Please look at the source code for their implementation.

After creating DetectFace open MainStoryboar.storyboard file and add UIView to your View Controller. Then open Assistance view and connect this new view to your controller (Select UIView and drag it to your controller while holding Ctrl). Name it previewView.

Ios 4

As I have mentioned we will be adding a beard, a mustache, and a hat on the video feed so we need to have 3 image views.

@property (nonatomic, strong) UIImageView \*hatImgView;
@property (nonatomic, strong) UIImageView \*beardImgView;
@property (nonatomic, strong) UIImageView \*mustacheImgView;

Also, create a DetectFace instance which will do the recognition for us.

@property (strong, nonatomic) DetectFace \*detectFaceController;

In viewDidLoad function initiate detectFaceController, set ViewController as it’s delegate, set previewView to display video from detectFaceController and start detection.

\- (void)viewDidLoad
    \[super viewDidLoad\];
    // Do any additional setup after loading the view, typically from a nib.
    self.detectFaceController = \[\[DetectFace alloc\] init\];
    self.detectFaceController.delegate = self;
    self.detectFaceController.previewView = self.previewView;
    \[self.detectFaceController startDetection\];
\- (void)viewWillUnload
    \[self.detectFaceController stopDetection\];
    \[super viewWillUnload\];

The final step is to implement the DetectFace delegate function. In this function we check to see if image views already exist. If they don’t exist, we create them with the appropriate images and add them to video preview view. Then we take the coordinates of face features and position the beard, mustache and hat to match face features.

\- (void)detectedFaceController:(DetectFace \*)controller features:(NSArray \*)featuresArray forVideoBox:(CGRect)clap withPreviewBox:(CGRect)previewBox
    if (!self.beardImgView) {
        self.beardImgView = \[\[UIImageView alloc\] initWithImage:\[UIImage imageNamed:@"beard"\]\];
        self.beardImgView.contentMode = UIViewContentModeScaleToFill;
        \[self.previewView addSubview:self.beardImgView\];
    if (!self.mustacheImgView) {
        self.mustacheImgView = \[\[UIImageView alloc\] initWithImage:\[UIImage imageNamed:@"mustache"\]\];
        self.mustacheImgView.contentMode = UIViewContentModeScaleToFill;
        \[self.previewView addSubview:self.mustacheImgView\];
    if (!self.hatImgView) {
        self.hatImgView = \[\[UIImageView alloc\] initWithImage:\[UIImage imageNamed:@"christmas\_hat"\]\];
        self.hatImgView.contentMode = UIViewContentModeScaleToFill;
        \[self.previewView addSubview:self.hatImgView\];
    for (CIFaceFeature \*ff in featuresArray) {
        // find the correct position for the square layer within the previewLayer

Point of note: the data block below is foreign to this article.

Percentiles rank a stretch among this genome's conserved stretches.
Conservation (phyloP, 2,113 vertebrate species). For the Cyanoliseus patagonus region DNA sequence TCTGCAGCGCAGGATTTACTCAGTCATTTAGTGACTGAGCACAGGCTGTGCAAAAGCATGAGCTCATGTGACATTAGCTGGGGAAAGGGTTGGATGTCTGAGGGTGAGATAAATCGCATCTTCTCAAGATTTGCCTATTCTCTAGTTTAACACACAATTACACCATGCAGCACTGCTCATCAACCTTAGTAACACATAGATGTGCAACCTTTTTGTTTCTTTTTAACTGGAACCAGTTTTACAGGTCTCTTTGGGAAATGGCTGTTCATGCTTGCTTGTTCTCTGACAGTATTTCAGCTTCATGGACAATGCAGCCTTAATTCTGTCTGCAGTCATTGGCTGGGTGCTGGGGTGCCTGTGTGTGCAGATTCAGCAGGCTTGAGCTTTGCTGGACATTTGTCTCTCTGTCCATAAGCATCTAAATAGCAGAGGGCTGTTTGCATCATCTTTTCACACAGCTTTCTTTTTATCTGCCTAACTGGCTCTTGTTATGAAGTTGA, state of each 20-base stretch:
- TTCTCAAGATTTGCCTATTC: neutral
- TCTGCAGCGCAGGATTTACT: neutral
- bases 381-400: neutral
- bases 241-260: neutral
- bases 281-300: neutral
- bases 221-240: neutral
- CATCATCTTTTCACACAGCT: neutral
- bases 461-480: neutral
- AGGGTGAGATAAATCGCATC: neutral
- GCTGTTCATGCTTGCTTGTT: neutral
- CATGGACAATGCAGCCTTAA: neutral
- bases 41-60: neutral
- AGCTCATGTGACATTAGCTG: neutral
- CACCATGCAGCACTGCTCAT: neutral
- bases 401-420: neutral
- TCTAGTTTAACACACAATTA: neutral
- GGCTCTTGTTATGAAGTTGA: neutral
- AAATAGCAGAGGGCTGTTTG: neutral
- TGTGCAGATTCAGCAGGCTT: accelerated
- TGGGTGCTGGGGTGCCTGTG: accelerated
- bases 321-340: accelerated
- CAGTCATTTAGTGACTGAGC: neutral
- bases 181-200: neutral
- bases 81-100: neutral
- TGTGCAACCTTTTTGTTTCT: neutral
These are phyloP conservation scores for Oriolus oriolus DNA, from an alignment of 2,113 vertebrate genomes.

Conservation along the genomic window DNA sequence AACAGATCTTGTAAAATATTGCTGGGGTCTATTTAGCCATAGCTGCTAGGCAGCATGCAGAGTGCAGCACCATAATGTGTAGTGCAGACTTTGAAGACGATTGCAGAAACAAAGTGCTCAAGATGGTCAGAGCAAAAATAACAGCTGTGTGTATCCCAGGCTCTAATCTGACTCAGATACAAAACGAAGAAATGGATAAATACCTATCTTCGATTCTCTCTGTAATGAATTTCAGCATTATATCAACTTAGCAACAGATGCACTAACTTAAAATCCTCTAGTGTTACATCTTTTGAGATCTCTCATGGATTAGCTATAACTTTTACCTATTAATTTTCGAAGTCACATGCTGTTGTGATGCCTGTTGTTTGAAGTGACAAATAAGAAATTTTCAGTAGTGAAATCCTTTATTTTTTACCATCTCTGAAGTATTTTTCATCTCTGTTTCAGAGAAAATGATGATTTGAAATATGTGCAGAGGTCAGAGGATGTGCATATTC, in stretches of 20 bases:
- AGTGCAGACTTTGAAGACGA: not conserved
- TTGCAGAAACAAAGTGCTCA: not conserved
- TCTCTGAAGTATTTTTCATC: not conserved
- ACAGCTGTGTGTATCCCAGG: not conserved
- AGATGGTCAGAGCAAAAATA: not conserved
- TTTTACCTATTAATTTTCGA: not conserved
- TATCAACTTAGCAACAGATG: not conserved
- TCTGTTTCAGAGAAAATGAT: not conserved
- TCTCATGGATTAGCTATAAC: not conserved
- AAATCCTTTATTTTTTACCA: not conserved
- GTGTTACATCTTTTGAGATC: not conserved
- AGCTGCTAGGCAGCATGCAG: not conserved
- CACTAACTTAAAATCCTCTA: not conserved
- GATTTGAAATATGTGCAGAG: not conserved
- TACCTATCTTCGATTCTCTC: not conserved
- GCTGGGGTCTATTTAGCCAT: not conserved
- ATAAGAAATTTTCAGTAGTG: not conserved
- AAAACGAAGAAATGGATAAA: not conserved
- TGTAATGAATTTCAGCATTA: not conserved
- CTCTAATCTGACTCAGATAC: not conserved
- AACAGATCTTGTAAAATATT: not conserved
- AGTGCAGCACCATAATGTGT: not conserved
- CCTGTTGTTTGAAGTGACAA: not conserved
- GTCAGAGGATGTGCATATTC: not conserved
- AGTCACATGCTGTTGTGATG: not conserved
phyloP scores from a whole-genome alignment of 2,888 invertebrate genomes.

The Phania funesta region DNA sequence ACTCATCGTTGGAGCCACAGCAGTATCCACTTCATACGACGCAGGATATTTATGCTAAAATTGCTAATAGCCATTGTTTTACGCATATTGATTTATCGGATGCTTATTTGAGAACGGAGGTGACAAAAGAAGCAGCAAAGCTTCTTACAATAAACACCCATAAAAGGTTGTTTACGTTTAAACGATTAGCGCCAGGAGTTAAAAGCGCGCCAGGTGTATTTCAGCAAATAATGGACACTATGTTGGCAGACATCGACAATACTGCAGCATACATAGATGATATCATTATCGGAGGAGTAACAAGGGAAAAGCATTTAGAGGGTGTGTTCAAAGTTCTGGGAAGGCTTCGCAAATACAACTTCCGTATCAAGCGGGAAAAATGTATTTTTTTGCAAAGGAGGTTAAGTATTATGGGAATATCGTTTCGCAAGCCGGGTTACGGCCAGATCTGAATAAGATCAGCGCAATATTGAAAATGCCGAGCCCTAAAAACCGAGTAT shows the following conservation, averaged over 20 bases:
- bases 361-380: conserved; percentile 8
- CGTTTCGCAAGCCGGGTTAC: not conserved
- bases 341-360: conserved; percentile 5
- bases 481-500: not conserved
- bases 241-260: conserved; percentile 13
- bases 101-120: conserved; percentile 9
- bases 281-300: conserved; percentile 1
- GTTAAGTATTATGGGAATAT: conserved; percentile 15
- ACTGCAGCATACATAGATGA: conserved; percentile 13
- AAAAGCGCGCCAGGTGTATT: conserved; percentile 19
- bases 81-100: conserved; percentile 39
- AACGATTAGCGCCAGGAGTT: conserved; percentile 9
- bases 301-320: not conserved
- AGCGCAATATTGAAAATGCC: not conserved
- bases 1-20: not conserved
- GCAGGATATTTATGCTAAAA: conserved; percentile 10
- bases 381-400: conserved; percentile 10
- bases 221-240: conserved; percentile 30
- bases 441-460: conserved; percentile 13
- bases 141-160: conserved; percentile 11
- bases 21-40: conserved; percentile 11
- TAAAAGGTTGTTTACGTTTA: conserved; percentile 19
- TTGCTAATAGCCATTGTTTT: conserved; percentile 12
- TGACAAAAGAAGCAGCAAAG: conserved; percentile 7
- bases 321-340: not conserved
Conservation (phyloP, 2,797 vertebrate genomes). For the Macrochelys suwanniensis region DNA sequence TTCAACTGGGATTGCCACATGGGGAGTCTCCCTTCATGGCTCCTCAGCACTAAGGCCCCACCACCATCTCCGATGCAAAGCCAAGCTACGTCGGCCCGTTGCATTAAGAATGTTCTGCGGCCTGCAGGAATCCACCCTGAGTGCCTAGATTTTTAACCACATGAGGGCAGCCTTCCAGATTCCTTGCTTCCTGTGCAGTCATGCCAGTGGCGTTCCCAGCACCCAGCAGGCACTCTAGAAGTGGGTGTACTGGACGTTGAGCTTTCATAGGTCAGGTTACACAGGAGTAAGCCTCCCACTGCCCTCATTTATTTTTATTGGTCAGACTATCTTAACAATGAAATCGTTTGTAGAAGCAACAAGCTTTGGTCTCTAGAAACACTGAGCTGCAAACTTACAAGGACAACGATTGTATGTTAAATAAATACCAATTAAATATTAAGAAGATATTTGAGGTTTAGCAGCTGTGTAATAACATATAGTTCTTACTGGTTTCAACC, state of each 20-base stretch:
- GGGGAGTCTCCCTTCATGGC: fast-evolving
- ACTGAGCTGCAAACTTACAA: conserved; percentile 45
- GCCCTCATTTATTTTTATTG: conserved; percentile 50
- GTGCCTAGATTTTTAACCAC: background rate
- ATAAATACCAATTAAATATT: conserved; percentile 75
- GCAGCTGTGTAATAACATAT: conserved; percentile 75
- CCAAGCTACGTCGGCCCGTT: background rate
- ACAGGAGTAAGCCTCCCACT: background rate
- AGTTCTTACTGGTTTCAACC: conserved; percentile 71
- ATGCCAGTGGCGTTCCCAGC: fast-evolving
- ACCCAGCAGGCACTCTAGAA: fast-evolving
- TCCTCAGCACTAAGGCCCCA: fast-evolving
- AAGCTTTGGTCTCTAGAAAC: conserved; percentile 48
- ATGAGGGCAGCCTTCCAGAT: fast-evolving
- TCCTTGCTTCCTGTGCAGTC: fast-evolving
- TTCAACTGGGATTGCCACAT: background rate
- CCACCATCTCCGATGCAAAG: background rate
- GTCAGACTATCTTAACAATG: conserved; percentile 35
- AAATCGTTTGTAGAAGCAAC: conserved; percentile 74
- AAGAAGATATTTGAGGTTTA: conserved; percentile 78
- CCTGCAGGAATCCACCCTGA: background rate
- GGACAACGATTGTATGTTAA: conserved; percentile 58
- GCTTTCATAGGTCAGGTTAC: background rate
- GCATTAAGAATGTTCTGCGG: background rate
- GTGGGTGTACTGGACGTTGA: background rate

// the feature box originates in the bottom left of the video frame.
        // (Bottom right if mirroring is turned on)
        CGRect faceRect = \[ff bounds\];
        //isMirrored because we are using front camera
        faceRect = \[DetectFace convertFrame:faceRect previewBox:previewBox forVideoBox:clap isMirrored:YES\];
        float hat\_width = 290.0;
        float hat\_height = 360.0;
        float head\_start\_y = 150.0; //part of hat image is transparent
        float head\_start\_x = 78.0;
        float width = faceRect.size.width \* (hat\_width / (hat\_width - head\_start\_x));
        float height = width \* hat\_height/hat\_width;
        float y = faceRect.origin.y - (height \* head\_start\_y) / hat\_height;
        float x = faceRect.origin.x - (head\_start\_x \* width/hat\_width);
        \[self.hatImgView setFrame:CGRectMake(x, y, width, height)\];
        float beard\_width = 192.0;
        float beard\_height = 171.0;
        width = faceRect.size.width \* 0.6;
        height = width \* beard\_height/beard\_width;
        y = faceRect.origin.y + faceRect.size.height - (80 \* height/beard\_height);
        x = faceRect.origin.x + (faceRect.size.width - width)/2;
        \[self.beardImgView setFrame:CGRectMake(x, y, width, height)\];
        float mustache\_width = 212.0;
        float mustache\_height = 58.0;
        width = faceRect.size.width \* 0.9;
        height = width \* mustache\_height/mustache\_width;
        y = y - height + 5;
        x = faceRect.origin.x + (faceRect.size.width - width)/2;
        \[self.mustacheImgView setFrame:CGRectMake(x, y, width, height)\];


This is a very simple example but it’s a good start to create something interesting.

Please download the project from a public GitHub repository with all source code and images (https://github.com/devbridge/examples/tree/master/SantaFace-iOS).

Have fun coding and have a nice holiday! Ho Ho Ho!

Ios 5